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An American study comparing the effects of verum electro-acupuncture (VEA) versus sham electro-acupuncture (SEA) on chronic low back pain has found limited evidence of superiority for real treatment. A total of 121 adults were randomly assigned to twelve sessions of either verum or placebo EA, administered over six weeks. In the VEA arm, participants received an individualised acupoint prescription consisting of up to 20 local and distal points, with several pairs of points electrically stimulated at 2 Hz. Those in the placebo group received non-penetrating sham needling with sham EA stimulation. Each participant also received heat treatment (local in the VEA versus distal in the SEA group) and auricular acupuncture therapy (penetrating in the VEA versus distal in the SEA group). Although there was a trend towards benefit in the VEA group, based on decrease in PROMIS (Patient-Reported Outcomes Measurement Information System) pain scores from baseline, the trend was not statistically significant compared to that in the SEA group (decrease in T-scores from baseline was VEA for -4.33, versus -2.90 for SEA). However a statistically significant effect of real treatment was observed for the secondary outcome of reduction in RMDQ (Roland Morris Disability Questionnaire) when VEA was compared with SEA (-2.77 compared with -0.67). Effective coping skills and non-White race were additionally associated with a better response to EA.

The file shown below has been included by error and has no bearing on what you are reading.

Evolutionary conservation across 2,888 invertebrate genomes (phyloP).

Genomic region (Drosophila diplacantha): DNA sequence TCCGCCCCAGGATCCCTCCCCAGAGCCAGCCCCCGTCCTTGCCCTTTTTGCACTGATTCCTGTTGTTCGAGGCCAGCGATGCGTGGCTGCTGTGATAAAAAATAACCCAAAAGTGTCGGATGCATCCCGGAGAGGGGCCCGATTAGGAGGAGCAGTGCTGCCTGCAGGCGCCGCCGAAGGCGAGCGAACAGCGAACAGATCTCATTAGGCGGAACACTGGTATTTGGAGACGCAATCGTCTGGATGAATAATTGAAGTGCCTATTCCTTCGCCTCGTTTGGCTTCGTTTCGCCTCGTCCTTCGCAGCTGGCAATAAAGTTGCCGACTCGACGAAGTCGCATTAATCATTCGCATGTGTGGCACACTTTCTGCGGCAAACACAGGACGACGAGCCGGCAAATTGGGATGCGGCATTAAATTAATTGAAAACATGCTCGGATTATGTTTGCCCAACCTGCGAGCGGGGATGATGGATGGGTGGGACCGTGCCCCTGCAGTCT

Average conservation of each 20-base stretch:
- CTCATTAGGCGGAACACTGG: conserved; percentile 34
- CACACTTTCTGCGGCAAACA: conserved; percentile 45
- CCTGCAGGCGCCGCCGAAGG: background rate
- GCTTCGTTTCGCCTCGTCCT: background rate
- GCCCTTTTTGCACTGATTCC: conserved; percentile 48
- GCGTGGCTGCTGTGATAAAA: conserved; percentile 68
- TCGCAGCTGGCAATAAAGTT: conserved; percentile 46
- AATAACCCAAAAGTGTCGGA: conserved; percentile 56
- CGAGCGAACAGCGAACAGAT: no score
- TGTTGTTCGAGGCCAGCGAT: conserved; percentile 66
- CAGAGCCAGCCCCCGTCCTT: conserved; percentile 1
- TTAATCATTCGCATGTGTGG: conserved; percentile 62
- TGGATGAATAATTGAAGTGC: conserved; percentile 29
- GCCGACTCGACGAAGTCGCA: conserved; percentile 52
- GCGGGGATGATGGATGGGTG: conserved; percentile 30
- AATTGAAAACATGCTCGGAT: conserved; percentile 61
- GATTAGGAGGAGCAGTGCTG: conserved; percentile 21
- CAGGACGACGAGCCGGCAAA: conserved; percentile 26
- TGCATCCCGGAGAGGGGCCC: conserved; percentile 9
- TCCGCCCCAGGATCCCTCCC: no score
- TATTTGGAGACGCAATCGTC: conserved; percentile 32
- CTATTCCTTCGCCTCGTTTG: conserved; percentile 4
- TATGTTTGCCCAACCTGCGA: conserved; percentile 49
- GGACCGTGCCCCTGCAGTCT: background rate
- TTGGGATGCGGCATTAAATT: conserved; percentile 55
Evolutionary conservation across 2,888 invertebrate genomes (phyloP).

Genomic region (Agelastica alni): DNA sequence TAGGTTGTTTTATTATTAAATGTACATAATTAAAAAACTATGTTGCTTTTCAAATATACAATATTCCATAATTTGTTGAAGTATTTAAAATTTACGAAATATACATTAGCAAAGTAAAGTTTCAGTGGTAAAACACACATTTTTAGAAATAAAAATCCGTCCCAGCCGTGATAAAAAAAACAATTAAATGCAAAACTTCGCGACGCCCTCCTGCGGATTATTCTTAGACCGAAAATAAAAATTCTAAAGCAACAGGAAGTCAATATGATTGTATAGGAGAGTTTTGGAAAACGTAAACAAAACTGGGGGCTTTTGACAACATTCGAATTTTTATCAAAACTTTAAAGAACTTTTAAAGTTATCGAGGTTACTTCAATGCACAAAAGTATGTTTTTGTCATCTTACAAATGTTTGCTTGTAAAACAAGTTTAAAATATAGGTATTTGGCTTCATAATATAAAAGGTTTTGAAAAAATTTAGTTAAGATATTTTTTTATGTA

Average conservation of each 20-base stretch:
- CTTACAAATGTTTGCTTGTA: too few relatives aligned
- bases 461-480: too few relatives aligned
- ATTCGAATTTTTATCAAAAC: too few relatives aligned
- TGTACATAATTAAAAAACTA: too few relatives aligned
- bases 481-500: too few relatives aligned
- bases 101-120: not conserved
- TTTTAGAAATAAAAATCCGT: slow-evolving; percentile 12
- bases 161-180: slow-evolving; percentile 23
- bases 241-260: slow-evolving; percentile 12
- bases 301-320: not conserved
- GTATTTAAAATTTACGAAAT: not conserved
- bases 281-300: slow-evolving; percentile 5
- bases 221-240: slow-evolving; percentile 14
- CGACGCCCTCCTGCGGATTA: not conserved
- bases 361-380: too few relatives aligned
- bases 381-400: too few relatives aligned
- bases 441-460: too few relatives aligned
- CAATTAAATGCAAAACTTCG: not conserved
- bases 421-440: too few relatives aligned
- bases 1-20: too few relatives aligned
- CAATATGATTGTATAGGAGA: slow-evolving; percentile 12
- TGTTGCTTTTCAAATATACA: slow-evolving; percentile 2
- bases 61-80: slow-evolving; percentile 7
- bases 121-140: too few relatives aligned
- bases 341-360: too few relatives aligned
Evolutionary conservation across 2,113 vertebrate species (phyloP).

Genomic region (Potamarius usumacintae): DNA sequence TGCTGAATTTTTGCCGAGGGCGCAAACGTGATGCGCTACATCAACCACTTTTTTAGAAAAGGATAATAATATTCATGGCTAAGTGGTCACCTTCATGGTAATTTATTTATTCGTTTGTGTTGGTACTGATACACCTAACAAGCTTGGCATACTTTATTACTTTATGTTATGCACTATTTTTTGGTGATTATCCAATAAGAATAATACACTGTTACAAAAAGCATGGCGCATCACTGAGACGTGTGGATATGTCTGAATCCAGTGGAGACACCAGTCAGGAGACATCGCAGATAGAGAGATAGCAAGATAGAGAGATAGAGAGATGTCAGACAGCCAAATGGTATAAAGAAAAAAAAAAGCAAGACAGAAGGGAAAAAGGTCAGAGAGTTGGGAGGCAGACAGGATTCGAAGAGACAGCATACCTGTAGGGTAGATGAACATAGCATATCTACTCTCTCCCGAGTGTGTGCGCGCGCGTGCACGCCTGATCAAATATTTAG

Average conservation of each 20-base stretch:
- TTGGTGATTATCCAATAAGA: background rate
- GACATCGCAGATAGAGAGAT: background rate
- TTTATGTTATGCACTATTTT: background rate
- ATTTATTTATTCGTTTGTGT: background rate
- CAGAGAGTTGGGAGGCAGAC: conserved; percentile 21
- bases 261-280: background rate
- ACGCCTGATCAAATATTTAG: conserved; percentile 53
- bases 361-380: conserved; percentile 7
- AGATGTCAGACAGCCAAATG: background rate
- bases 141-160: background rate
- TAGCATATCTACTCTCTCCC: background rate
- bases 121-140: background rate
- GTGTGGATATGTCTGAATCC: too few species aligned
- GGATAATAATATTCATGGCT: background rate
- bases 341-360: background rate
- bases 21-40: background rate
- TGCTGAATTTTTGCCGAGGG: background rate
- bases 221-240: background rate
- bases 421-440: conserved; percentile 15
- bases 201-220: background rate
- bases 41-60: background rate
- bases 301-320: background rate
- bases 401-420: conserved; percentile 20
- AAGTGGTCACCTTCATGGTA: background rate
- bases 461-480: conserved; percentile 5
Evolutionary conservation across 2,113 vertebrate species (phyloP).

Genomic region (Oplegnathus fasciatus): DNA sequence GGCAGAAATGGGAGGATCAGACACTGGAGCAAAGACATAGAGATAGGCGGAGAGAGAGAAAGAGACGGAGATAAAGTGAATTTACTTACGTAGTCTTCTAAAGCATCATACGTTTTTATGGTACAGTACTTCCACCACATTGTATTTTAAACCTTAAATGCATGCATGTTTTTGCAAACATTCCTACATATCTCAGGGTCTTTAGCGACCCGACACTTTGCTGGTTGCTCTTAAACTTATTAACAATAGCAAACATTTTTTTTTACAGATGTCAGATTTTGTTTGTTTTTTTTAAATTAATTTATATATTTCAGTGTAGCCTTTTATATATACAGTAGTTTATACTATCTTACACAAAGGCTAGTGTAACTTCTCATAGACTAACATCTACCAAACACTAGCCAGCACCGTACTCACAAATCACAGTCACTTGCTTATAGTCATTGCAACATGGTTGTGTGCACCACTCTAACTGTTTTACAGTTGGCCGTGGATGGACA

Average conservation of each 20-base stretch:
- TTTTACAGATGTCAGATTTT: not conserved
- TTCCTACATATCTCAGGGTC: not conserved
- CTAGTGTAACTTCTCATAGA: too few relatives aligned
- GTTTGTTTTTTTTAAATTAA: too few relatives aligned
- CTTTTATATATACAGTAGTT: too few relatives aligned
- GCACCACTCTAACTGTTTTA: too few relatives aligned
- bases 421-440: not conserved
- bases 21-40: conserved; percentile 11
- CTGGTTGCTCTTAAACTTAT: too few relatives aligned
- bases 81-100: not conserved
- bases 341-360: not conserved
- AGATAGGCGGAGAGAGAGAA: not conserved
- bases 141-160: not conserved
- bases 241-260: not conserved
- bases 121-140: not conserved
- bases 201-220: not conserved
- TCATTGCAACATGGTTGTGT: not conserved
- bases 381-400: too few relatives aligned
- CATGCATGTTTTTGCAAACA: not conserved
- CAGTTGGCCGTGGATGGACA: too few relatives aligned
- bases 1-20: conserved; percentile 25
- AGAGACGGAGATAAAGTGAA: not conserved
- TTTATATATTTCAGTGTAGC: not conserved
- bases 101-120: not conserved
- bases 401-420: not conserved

Effect of Electroacupuncture vs Sham Treatment on Change in Pain Severity Among Adults With Chronic Low Back Pain: A Randomized Clinical Trial. JAMA Netw Open. 2020 Oct 1;3(10):e2022787.